What is Commercial Property Management and What is Asset Management? What is the Difference ?

Commercial property management Onehunga

What is commercial property and asset management?

The Royal Institution of Chartered Surveyors defines a property manager as “any person, who, in the course of a business (including a business in which he or she is employed), is instructed to manage an interest in real estate on behalf of the owner of the interest”

International standard ISO 55000 describes asset management as the “co-ordinated activity of an organisation to realise value from assets” (ISO 55000: 2014a, pg.4).

Can you see the difference?

The overarching idea above is a basic description of what a property manager is responsible for. When we get into more detail it becomes clear that good and effective commercial property management can be quite detailed and complicated because of its requirement to include many asset management principles.

The responsibility of managing another person’s commercial property is not to be taken lightly. A commercial property is more like a business or an active investment than a residential property is.

Commercial property management, when performed correctly, incorporates a combination of asset management principles.

Asset management differs from commercial property management in that it has a stronger focus on the strategic management of an investment or an investment’s objective.

Asset management decisions and strategies about property or investment objectives are more concerned with the economy, and the performance of markets, this is because commercial property is more sensitive to changes in the economy as it relies on its tenants who are business to be profitable or have any income at all.

A large retail asset owner would employ asset managers to ensure that the entire lease portfolio is correctly planned for and strategized.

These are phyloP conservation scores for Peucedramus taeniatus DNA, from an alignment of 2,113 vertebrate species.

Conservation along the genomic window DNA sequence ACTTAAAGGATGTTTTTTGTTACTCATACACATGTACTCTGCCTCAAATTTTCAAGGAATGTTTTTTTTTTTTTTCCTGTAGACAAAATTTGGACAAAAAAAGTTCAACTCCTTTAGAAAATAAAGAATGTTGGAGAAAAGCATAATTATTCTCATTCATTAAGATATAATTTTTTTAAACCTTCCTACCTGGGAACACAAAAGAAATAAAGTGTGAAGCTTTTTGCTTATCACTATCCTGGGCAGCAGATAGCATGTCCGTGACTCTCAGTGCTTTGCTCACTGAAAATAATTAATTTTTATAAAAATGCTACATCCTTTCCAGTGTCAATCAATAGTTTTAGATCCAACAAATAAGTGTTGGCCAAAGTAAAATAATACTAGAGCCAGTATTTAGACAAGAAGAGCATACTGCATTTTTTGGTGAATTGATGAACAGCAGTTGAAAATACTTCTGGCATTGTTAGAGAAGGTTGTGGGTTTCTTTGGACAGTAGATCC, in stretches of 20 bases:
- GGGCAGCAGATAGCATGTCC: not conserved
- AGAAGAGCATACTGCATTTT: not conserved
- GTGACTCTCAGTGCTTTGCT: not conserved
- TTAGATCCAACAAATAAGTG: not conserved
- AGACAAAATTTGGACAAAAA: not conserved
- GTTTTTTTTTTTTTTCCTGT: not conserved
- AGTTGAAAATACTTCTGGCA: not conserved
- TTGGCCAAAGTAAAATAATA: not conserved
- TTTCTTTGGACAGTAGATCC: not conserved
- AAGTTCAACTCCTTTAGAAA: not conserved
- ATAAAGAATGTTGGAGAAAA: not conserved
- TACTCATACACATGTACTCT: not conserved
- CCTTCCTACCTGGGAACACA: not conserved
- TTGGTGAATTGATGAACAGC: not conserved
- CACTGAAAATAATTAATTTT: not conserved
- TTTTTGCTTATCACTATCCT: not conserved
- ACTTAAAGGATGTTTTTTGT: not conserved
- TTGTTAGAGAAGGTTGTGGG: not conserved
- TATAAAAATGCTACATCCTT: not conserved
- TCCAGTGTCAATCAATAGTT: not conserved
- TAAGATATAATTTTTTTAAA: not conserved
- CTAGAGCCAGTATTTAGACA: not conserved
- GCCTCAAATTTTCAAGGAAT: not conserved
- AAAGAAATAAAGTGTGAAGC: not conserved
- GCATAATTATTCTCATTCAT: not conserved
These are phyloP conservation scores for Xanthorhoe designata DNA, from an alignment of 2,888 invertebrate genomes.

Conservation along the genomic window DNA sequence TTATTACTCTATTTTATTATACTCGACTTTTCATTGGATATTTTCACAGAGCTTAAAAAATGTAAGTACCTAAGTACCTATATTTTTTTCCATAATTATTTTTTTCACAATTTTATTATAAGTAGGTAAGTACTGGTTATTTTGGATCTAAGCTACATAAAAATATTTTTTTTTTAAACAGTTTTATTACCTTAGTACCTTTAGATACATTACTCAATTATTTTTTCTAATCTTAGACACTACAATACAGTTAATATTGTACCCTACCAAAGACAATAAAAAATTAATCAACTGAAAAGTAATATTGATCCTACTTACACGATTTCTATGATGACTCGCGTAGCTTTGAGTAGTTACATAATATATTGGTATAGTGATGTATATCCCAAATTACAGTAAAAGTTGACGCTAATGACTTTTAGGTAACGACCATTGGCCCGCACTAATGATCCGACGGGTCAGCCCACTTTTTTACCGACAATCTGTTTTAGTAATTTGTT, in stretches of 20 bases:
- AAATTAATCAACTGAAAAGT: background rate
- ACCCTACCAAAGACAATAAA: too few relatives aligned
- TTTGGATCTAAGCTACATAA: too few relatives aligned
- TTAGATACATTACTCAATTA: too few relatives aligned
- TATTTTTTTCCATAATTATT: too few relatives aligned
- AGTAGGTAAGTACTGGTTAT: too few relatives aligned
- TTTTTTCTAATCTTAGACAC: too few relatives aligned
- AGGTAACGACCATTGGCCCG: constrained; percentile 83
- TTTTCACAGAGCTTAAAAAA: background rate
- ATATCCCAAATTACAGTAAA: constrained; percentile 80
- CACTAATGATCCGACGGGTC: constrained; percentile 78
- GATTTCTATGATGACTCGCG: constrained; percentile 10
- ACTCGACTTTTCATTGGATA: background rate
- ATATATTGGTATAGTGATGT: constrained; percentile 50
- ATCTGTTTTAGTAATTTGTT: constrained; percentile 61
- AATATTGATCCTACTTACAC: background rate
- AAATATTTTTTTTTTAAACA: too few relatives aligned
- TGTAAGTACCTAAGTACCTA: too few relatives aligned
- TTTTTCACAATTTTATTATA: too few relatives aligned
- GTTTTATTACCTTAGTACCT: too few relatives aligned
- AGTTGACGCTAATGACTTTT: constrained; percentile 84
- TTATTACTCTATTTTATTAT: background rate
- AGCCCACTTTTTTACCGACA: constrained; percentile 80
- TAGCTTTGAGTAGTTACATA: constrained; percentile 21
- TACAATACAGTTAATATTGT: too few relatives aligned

With the goal to reduce liability and maximize benefits. For example: Having an in-depth understanding of when leases are due for renewal and when rents are to be reviewed as well as making decisions based on these time lines and details.

These decisions are made with the understanding what cpi (consumer price index) and inflation are likely to be at the time when leases are due for renewal and rent are to be reviewed, so a large amount of economic forecasting is involved at the more pointy end of asset management.

Asset managers would tendering reports on this information and the decisions that they have made policy and transaction wise and for what aim.

Commercial property management is more concerned with the day to day running of the operations of the specific property or property portfolio, like leasing, maintenance and compliance to lease terms etc..

Every commercial asset requires prudent management and proper strategy to ensure that it produces the best return for its owner and does not become a liability.

Both professions have a profound effect on the value of the asset when looking at the capitalization rate (% of return on amount invested) a purchaser would accept at the time of sale.

For example a building with a longer-term lease and a highly reputable tenant is a lower risk investment; therefore an investor will pay more for the asset and accept a lower cap rate due to the lower risk investment that the property now represents, meaning the seller sells for more.

The same goes for physical condition and almost everything else.

This is due to the seller having a good property and asset manager, who have over time implemented polices and strategies to develop the assets value with a stable long term lease and other value adding policies.

For simplicity I have divided the role of a commercial property manager into two parts:

1. Reducing costs and minimizing risk

2. Maximizing income and developing security

And please remember that I consider commercial property management to include many asset management’s concepts and systems as a course of proper management, this is opposed to residential property management or not fit for purpose commercial property management.